People can naturally smile, where they do not control how they move their face muscles, and give a social smile where they decide to smile (even if the joke was bad or they hate their opposite!). A social smile has evolutionary advantages because you can mask your own intentions for the greater good. So let me apply this analogy to stuttering.

When we make a "social" speech, we control how we want to come across. When we make a "natural" speech, we just talk and dont care or are aware of how we speak, it's done automatically. And, in people with PDS, the ability of "natural" speech is sensitive to all sorts of interferences!

Sunday, August 26, 2007

Latest from the Nordic Neuropsychology

I insisted until Per Alm gave me a statement of what happened at the symposium!!

At the Nordic Neuropsychology Conference a 3 hour symposium on stuttering was held. The speakers were Katrin Neumann, Gerald Maguire, Hans-Georg Bosshardt, and Per Alm. (Lutz Jäncke was unfortunately unable to attend.) A general conclusion may be that the understanding of stuttering in relation to the functions of the brain is developing relatively fast for the moment. However, it is also becoming increasingly clear that the issues indeed are very complex, and will require a broad range of research approaches for a long time. One aspect that may be mentioned is the progress in brain imaging, which seem to start to shed light on mechanisms for late recovery of stuttering (in teenagers and adults).
I agree with the complexity part. We have hit the complexity wall. Stuttering is a malfunctioning of a highly complex system of interacting modules. I fear a big obstable is that the majority of researchers are intellectually badly equipped to tackle these challenges: we need brains with multi-disciplinary expertise combined with extraordinary lucid conceptualisation ability, rigorous quantitative thinking and an understanding of the nature of complex systems.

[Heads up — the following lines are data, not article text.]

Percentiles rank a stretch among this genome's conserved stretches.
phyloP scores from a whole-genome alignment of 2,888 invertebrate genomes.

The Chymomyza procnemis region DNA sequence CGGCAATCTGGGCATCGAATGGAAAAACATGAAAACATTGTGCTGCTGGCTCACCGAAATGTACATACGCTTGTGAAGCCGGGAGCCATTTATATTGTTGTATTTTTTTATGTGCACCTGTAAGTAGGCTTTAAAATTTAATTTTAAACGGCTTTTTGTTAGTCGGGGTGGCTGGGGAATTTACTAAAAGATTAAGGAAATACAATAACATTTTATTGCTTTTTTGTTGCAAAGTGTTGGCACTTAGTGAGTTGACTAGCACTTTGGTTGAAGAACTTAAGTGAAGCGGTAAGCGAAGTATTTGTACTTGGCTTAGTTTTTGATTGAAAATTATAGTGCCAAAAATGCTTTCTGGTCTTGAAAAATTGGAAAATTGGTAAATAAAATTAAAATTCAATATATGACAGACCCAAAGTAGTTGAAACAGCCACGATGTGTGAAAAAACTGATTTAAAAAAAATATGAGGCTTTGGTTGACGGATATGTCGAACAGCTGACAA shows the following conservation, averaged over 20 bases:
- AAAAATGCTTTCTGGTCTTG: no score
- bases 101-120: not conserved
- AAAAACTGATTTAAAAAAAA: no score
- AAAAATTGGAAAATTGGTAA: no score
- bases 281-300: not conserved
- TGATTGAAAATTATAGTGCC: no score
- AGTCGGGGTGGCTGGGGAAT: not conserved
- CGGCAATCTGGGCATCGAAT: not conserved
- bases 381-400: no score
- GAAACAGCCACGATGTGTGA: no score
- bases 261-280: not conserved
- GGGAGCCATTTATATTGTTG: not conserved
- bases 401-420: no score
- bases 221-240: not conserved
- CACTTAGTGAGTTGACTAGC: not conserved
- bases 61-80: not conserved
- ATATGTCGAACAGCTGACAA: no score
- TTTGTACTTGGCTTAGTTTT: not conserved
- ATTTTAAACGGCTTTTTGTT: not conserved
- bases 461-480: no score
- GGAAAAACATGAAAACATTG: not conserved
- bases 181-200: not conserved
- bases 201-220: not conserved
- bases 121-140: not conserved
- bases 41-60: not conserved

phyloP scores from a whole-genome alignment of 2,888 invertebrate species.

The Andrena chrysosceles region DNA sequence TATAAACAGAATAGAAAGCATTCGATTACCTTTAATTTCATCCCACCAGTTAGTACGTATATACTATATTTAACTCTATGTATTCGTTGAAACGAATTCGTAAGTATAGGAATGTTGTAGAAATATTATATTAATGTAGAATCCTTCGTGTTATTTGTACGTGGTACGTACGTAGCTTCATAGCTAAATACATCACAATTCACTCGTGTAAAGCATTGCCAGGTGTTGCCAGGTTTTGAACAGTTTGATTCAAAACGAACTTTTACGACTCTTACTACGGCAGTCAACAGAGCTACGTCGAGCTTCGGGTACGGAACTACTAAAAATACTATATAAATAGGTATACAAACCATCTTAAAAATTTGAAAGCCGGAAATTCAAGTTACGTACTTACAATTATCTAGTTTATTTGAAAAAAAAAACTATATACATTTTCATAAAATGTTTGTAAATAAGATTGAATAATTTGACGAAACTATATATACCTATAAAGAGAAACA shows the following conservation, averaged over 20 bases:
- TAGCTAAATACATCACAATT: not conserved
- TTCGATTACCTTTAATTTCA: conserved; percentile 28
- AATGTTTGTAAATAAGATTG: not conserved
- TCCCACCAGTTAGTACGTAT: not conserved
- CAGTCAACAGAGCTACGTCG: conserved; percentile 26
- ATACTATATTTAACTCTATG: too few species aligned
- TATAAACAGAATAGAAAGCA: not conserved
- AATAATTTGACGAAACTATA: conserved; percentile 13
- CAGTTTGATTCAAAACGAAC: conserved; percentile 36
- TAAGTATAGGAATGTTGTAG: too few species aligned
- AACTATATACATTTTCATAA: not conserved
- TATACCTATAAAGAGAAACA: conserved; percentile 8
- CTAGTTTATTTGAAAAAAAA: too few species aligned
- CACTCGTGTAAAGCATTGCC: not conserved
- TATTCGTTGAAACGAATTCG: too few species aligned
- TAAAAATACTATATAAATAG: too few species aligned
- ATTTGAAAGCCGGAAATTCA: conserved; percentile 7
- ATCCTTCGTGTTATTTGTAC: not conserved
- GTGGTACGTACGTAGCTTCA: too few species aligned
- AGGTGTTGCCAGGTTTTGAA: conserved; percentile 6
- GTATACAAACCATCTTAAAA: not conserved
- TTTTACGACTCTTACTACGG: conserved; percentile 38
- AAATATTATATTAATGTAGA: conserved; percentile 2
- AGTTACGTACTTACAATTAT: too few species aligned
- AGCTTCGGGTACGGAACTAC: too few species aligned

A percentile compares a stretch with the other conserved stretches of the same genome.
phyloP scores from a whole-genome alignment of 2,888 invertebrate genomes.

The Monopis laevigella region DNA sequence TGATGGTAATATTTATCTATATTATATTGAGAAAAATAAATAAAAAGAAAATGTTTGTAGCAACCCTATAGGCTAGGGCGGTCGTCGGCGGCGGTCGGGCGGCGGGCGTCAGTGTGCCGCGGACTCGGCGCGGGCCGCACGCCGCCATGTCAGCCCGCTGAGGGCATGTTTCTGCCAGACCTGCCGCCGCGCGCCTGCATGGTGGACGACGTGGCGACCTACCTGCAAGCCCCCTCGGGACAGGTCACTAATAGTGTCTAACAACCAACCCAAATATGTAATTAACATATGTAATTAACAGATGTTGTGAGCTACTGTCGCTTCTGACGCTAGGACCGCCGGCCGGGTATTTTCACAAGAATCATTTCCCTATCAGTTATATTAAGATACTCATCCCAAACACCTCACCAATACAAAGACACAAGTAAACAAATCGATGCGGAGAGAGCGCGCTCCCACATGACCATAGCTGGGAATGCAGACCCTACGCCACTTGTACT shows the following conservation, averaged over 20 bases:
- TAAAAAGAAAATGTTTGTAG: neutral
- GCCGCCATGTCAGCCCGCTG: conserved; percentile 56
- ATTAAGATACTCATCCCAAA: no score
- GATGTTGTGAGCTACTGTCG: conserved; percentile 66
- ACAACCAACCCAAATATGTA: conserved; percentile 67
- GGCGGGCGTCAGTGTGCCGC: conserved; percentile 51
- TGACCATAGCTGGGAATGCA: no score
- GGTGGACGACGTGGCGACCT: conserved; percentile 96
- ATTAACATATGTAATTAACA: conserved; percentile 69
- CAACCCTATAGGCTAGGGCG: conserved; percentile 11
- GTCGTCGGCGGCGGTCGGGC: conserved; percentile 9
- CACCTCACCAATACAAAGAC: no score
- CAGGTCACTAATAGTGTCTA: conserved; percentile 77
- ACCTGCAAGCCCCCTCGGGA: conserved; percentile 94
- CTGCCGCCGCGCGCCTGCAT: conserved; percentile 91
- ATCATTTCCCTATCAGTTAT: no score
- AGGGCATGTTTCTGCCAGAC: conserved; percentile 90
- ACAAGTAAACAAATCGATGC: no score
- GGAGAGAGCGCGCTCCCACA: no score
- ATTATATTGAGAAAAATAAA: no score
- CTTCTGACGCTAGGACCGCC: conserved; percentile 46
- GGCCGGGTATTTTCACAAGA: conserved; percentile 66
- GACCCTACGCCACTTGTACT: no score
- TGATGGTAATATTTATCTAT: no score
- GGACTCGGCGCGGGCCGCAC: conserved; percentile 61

Friday, August 24, 2007

I am studying Neuropharmacology

I have decided to learn more about neuropharmacology, and bought the text book The Biochemical Basis of Neuropharmacology by Cooper et al.

Several of my readers are more knowledgeable about stuttering medication, neurotransmitters, and so on. This needs to stop! :-) In a few weeks, I'll be able to make more informed comments.

My current view on neuropharmacology and stuttering is that it might very well help people who stutter but is no cure. The brain chemicals modulate the activity of different brain systems, a bit like different weather impacts a big city in different ways. Dry weather makes traffic jams on highways less likely, but construction work or rush hour still leads to traffic jams, but less severe ones.

Wednesday, August 22, 2007

No posts

Hi, I havent been posting for a while. I am sorry about that. I'll promise to post soon again.

Wednesday, August 01, 2007

What should parents do?

I often get asked by parents and relatives what they should do about their stuttering child.

Here is what I tell them:

1) 80% will recover naturally, so with a bit of luck it will go away.

2) go to the speech and language therapist to check whether any other linguistic or neurological issues exist that might create or enhance stuttering. But dont expect them to have a cure.

3) getting the child fluent might be unachievable but keeping the psychological and social impact of stuttering at bay is possible. Talk to the child openly about stuttering with avoiding negatives but also irrealistic positives (stuttering is no handicap at all, it's the others that make it a handicap).Maybe point to other relatives or friends that stutter and tell them that they are successful in life despite their stuttering.

4) get on the Internet and read about stuttering. So you become more knowledgeable and understand better what it feels like to stutter.

5) Re fluency treatment, I find it hard making clear statements. You can try speech exercises and they shouldnt hurt but how much do they help? You could follow a program like Lidcombe or others.

Any more ideas?